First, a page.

Since then, many people have told me their Johnson Police Department stories, engaged with me on social media, and universally told me that they routinely avoid driving in Johnson thanks to the police force there.

08252014 Basic Human Dignity

Warning: Negativity and person opinion expressed here.

Yesterday, my wife and I went to buy groceries in Springdale. I made my first round for heavy items and went through the register to pay for them. An older lady was at the register and I could tell she had probably seen her fair share of issues in life. I did what I always do and got her to chit-chat. After I took my ton of groceries to the car and came back inside and finished up the other round with my wife, we ended up at the exact same register. The cashier had called over and gestured a couple of kiosks away, calling toward a younger person by her name. “Do you want me to ask her to come over here?” I jokingly asked. She said “Would you?” to me, and told the younger person several feet away “I still need to go to the bathroom.” The younger person could see that I was looking so she took a few steps toward the older cashier (without getting close enough to maintain privacy) and the cashier told her “I desperately need to go to the bathroom.” The younger person pointed toward the other kiosk and brusquely said “NO. I can’t leave him here, he is training and I have to watch him.” She went back over to stand motionless, in place, and watch the trainee, leaving my cashier to squirm in discomfort, her line now having 4 people behind us and no hope for an obviously necessary bathroom break in sight. I can only presume that she didn’t start screaming in anger once I left or storm off the job she obviously needed to survive.

I’m ashamed that I didn’t lie down on the floor and commence to screaming in protest. The cashier could have been anyone’s mother or grandmother. (Except mine – my mom would have thrown a can of tomatoes at the young supervisor, as well as taught her a few new curse words.) The way the older cashier was treated with disregard lingered in my mind during the evening, while I was trying to sleep and then still bothered me this morning again.

If you missed the word “still” in my story, the cashier had asked previously, well ahead of time and then been ignored. She tried to make the best of a bad situation and was polite to her “supervisor.” She had to be humiliated and was forced to mention her need in front of several people, without being given any chance at privacy. After all that, she had to grimace and writhe instead of being allowed to go to the bathroom.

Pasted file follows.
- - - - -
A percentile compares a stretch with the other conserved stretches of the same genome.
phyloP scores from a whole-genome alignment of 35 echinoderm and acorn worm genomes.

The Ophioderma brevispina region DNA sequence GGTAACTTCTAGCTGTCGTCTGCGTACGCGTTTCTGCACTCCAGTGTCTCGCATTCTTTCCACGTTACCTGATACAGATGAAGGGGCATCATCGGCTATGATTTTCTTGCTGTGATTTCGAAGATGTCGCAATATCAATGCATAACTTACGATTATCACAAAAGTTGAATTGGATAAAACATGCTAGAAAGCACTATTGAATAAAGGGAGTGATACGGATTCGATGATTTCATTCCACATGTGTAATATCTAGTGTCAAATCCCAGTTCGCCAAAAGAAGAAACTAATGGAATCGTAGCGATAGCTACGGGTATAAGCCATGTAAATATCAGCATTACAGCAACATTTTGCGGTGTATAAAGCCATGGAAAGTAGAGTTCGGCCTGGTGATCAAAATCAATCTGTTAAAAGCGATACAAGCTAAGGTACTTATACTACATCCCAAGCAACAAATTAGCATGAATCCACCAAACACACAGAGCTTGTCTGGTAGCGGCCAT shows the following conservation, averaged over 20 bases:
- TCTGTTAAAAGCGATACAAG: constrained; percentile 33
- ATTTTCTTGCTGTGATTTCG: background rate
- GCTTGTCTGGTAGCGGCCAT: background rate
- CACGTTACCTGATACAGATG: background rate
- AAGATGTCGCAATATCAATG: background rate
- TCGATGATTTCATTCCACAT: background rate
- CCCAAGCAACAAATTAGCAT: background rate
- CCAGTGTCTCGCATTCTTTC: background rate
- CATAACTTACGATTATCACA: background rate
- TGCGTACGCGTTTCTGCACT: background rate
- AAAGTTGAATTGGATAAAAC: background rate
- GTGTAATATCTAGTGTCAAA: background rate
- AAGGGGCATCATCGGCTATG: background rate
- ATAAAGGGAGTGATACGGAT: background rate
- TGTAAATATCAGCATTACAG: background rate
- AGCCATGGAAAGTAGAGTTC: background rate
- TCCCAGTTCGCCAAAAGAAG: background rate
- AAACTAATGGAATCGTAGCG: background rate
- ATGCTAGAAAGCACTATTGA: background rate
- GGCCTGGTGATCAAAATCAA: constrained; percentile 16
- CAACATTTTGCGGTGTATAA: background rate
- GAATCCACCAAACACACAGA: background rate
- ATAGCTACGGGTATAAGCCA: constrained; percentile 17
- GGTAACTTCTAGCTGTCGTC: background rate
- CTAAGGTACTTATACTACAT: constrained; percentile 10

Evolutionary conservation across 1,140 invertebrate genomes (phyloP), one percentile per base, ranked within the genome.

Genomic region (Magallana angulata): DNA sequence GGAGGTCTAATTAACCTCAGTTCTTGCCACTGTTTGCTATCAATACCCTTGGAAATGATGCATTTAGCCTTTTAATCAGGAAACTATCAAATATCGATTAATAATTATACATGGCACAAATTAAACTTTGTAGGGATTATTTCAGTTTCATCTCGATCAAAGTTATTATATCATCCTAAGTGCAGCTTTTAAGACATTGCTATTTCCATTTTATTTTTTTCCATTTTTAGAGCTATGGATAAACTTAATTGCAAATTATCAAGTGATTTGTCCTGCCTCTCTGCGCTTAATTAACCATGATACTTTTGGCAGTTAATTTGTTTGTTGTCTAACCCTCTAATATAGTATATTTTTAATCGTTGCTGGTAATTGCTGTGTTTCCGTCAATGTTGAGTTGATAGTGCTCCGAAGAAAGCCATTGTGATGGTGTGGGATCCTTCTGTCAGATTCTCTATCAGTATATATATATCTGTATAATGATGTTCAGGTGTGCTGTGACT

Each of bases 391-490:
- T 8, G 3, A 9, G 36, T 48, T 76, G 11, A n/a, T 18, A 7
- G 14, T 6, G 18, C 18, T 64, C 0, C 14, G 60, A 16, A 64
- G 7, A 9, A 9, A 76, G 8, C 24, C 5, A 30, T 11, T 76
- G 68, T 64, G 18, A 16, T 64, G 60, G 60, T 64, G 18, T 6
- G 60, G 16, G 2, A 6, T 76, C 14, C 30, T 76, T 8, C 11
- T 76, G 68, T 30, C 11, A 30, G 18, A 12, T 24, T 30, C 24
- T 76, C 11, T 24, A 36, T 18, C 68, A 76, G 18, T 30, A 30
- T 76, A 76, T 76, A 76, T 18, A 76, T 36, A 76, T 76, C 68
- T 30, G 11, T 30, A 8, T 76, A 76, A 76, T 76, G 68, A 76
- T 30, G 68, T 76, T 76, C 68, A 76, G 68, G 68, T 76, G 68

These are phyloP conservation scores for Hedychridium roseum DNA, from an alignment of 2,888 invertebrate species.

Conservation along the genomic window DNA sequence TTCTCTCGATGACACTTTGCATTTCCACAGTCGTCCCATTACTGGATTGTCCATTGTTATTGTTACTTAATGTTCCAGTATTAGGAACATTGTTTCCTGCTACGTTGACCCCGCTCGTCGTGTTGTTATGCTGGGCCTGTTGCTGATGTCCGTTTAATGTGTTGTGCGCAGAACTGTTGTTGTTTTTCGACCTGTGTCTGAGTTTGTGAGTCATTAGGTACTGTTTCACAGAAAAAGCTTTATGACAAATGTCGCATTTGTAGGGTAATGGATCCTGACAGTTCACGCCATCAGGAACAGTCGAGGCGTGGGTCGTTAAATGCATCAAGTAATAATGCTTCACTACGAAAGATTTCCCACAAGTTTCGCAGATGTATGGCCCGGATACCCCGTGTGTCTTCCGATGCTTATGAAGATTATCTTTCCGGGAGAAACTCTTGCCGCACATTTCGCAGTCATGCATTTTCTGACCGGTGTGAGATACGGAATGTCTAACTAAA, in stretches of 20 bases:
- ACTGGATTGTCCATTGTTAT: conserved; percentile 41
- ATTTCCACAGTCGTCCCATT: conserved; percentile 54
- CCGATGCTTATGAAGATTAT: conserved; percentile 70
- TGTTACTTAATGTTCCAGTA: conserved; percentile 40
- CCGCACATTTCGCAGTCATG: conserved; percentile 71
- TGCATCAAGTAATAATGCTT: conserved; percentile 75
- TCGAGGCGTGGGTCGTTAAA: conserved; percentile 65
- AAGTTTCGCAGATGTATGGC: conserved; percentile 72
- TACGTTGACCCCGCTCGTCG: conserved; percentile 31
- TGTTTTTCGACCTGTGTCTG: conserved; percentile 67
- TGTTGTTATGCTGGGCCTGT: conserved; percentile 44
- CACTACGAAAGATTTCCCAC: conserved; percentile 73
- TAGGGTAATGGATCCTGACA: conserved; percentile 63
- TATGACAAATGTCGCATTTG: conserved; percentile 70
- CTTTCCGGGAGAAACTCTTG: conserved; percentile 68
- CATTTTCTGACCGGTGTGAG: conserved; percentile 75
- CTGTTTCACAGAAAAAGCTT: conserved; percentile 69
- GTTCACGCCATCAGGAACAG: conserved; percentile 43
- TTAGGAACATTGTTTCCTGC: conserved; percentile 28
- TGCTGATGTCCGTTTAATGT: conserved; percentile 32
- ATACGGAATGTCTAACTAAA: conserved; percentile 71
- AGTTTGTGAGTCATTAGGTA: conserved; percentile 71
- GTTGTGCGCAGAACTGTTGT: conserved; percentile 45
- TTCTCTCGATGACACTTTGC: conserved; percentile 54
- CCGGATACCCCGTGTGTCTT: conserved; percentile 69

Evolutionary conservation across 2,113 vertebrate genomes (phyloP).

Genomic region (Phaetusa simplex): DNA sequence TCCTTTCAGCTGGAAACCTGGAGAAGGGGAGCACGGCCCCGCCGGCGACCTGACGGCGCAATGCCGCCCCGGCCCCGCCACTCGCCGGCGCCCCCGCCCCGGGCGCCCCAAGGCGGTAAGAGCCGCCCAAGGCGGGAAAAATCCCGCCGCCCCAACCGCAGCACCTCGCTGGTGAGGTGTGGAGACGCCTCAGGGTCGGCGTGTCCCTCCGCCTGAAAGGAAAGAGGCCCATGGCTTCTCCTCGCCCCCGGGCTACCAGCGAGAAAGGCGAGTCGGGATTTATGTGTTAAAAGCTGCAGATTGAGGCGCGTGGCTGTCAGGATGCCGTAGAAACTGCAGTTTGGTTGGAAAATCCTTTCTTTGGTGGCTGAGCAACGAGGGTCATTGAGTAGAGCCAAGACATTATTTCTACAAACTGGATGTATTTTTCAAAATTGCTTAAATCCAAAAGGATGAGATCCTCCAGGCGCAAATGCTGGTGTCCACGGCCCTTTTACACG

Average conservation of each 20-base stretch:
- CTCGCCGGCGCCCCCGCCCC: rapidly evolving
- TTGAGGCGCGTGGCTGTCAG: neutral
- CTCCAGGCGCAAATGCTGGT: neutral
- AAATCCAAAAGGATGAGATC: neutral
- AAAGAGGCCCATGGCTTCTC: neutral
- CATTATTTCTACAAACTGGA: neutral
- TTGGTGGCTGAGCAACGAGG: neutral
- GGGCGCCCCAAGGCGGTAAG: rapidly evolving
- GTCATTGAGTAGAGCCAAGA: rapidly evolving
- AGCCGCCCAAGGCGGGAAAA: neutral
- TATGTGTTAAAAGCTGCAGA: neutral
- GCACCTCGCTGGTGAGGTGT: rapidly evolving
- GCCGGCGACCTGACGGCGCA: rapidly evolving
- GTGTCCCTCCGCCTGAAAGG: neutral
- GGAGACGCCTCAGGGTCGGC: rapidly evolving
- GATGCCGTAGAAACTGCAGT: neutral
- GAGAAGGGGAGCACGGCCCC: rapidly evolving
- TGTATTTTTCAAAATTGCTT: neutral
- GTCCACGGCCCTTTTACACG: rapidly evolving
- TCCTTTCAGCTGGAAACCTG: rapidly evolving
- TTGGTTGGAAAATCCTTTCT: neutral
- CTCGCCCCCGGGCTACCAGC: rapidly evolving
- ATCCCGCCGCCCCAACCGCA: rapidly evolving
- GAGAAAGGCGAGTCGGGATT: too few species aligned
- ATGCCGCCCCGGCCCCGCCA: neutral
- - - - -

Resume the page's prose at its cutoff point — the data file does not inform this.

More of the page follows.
I got angrier and angrier at myself because I failed to intervene. I’d like to think it was because I didn’t want to create a scene that escalated to the older cashier being in trouble, even though she had done nothing wrong and any reaction would have been on my shoulders, both as a human being and as a customer.

For all of you who have jobs which would never put you in this kind of situation, please stop and think for a moment that there are a lot of people in jobs where the basic need to go to the bathroom is questioned. I worked at a place like that for many years; several of my jobs required “permission” to walk away. Absent permission, you could and would be disciplined or fired if you dared stray from you position. Not all the stories about people losing control and soiling themselves were urban legends. For people with great jobs, this might be difficult to accept as truth. I saw it directly more than once myself, as well as being involved from a H.R. standpoint later.

If you are a supervisor or own a business, please stop and think that staffing to a level which allows and encourages people to know that they are human beings and are valued as such is paramount. Please raise your prices if that is what it takes to ensure that everyone can exercise basic human liberty. I will gladly buy less stuff if it guarantees that people are afforded more dignity.

Taking the comparison to another level, to all the businesses who think that you are saving money by compromising the safety and health of your employees by forcing them to behave in unsafe ways or to treat other human beings as interchangeable cogs to be discarded, I hope that karma is just a concept with no real-world teeth to it. Shame on this harsher outlook toward employees. Saving money to stay and grow in any business with this attitude is a disservice to society. Compete intelligently and remember that at each step employees are human beings who would otherwise tell you to jump into a molten lake of lava for forgetting their humanity – if they could do so. If you can’t remember that people always trump process and profit, you aren’t doing anyone any favors by employing them.

08222014 Lucid Dreams and Grandma

This is me at one day of age. Grandpa’s chair…